Nutritional considerations for a ‘dry January’
For those considering a ‘dry January’ there are lots of things you can do nutritionally to support this goal. As alcohol is increasingly linked to the onset of many negative health conditions there is no better time to give yourself some time off.
The first thing you will need to do is replenish the nutrients that alcohol is known to deplete; starting with folate. We get folate in our diet primarily from spinach, broccoli, cabbage and lettuce but other foods also contain folate such as liver, kidney, beans, beetroot, bran, peanuts, avocado, banana, wholemeal bread and eggs. In foods that are boiled, folate can be destroyed so avoid boiling for too long (try steaming instead).
Alcohol is also known to affect the absorption of vitamin B6 and B12. B6 is essential for chemical reactions that result in the breakdown of proteins in the body and a lack is associated with a feeling of weakness, sleeplessness, personality changes, skin conditions and reduced immunity. B6 is widely available in foods such as meats, whole grain products, vegetables, bananas and nuts but it can be lost in the refining process so is lower in white bread and white rice.
B12 is needed for making use of protein and helps the blood carry oxygen in the body and is therefore important in energy production. Drops in B12 can be linked to low energy and dull hair and skin conditions. The best sources of B12 are shellfish, fish, meat (particularly liver), eggs, milk, cheeses and yoghurt. B12 is notoriously difficult to absorb and therefore requires healthy levels of stomach acid to kick off the process.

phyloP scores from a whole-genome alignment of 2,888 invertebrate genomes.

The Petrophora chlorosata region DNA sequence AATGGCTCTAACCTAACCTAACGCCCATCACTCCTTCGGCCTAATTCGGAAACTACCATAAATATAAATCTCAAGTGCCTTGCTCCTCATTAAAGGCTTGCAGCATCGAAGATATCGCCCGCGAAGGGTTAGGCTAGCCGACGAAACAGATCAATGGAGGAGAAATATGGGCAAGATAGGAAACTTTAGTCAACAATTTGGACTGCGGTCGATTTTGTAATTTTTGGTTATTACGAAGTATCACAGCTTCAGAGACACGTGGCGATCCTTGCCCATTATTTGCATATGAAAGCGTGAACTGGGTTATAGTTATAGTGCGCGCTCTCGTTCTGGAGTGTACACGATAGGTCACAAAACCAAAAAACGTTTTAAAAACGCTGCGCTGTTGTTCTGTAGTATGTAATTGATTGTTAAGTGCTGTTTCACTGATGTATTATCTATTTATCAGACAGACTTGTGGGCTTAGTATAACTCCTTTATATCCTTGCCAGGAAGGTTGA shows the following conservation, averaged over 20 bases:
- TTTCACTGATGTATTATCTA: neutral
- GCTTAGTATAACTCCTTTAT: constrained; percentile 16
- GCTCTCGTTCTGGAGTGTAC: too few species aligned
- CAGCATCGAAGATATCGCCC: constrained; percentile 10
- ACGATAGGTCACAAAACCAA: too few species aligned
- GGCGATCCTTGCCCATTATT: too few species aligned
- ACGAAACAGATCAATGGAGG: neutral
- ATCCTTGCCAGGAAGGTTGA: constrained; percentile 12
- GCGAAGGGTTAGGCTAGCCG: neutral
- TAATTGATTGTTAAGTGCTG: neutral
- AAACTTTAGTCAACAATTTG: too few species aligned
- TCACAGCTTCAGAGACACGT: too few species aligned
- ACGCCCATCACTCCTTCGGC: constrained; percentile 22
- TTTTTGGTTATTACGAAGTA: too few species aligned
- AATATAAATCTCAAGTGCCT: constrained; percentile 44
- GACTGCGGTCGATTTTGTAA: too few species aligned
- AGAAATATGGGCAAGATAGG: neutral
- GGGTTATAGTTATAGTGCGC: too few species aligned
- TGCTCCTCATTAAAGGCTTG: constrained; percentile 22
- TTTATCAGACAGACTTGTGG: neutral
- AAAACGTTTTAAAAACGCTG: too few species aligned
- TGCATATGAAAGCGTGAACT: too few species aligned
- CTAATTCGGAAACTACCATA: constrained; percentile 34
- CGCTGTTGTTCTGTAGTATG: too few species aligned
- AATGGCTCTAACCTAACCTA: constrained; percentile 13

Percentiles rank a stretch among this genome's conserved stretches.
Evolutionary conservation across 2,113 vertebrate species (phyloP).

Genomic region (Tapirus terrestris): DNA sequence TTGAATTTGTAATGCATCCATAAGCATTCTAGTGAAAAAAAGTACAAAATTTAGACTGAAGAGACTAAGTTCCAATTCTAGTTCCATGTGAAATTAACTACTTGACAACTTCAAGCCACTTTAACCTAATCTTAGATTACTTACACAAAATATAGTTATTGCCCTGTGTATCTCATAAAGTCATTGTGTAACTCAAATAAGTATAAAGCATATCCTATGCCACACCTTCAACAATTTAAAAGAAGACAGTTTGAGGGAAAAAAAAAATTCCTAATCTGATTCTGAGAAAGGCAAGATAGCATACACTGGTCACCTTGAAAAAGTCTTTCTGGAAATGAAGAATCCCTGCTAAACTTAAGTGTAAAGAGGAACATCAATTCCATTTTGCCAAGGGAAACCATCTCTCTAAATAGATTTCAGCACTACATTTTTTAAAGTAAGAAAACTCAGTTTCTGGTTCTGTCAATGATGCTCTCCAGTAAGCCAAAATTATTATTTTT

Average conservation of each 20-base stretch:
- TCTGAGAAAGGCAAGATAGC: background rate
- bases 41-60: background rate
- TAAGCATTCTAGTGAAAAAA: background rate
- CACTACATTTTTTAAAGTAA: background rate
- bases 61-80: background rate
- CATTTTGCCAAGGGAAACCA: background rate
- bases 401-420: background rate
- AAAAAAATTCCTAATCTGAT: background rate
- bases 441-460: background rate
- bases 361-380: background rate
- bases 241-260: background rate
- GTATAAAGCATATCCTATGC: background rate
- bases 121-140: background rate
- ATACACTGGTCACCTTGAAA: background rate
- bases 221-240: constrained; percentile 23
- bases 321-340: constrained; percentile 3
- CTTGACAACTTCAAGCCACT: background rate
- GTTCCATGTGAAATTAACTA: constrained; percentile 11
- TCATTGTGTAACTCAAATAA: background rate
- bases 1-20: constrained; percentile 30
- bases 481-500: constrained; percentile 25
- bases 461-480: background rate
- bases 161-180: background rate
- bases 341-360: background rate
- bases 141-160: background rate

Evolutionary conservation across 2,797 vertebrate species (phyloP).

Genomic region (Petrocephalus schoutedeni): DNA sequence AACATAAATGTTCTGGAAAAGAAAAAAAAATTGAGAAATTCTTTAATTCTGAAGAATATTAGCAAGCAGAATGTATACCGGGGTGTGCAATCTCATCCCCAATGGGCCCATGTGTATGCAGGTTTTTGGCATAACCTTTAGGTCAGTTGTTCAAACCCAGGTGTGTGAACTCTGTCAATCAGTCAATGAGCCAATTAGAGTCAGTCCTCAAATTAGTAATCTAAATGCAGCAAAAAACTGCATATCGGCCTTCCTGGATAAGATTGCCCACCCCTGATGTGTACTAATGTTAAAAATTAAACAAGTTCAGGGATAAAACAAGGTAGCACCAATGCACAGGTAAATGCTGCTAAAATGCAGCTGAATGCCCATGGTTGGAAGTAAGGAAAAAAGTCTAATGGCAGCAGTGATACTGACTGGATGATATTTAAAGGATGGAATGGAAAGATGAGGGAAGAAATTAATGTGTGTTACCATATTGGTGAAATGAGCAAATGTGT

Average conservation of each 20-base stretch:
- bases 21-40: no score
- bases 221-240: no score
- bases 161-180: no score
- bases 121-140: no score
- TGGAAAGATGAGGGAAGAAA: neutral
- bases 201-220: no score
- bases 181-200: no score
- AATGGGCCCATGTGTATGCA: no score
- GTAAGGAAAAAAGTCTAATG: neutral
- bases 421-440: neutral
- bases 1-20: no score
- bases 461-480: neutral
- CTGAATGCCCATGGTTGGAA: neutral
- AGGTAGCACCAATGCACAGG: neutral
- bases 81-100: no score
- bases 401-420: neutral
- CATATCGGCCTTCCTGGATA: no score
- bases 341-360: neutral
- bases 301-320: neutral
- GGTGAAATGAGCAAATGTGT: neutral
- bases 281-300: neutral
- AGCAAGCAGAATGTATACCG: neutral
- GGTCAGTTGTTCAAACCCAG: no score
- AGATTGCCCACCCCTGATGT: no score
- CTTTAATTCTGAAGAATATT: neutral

The key thing to remember with foods and nutrients is that the complex interactions between all the chemicals in the body are not fully understood and therefore currently there is no one single solution. This means that the best approach is to aim for a healthy, nutritionally balanced diet and this will help you achieve optimal health and bring your body back up to strength after a period such as Christmas and New Year. Stopping alcohol intake for a month can help and may be the kick start you need to reduce your overall intake across 2018. Seeking the help of a qualified professional to help with getting that nutritional balance is not only a great start but can provide the support you need to make the changes really last.
Check out my website (www.adamlloydwellbeing.com) for details about how I can help you improve nutritionally. I look forward to hearing from you.
Take care, Adam.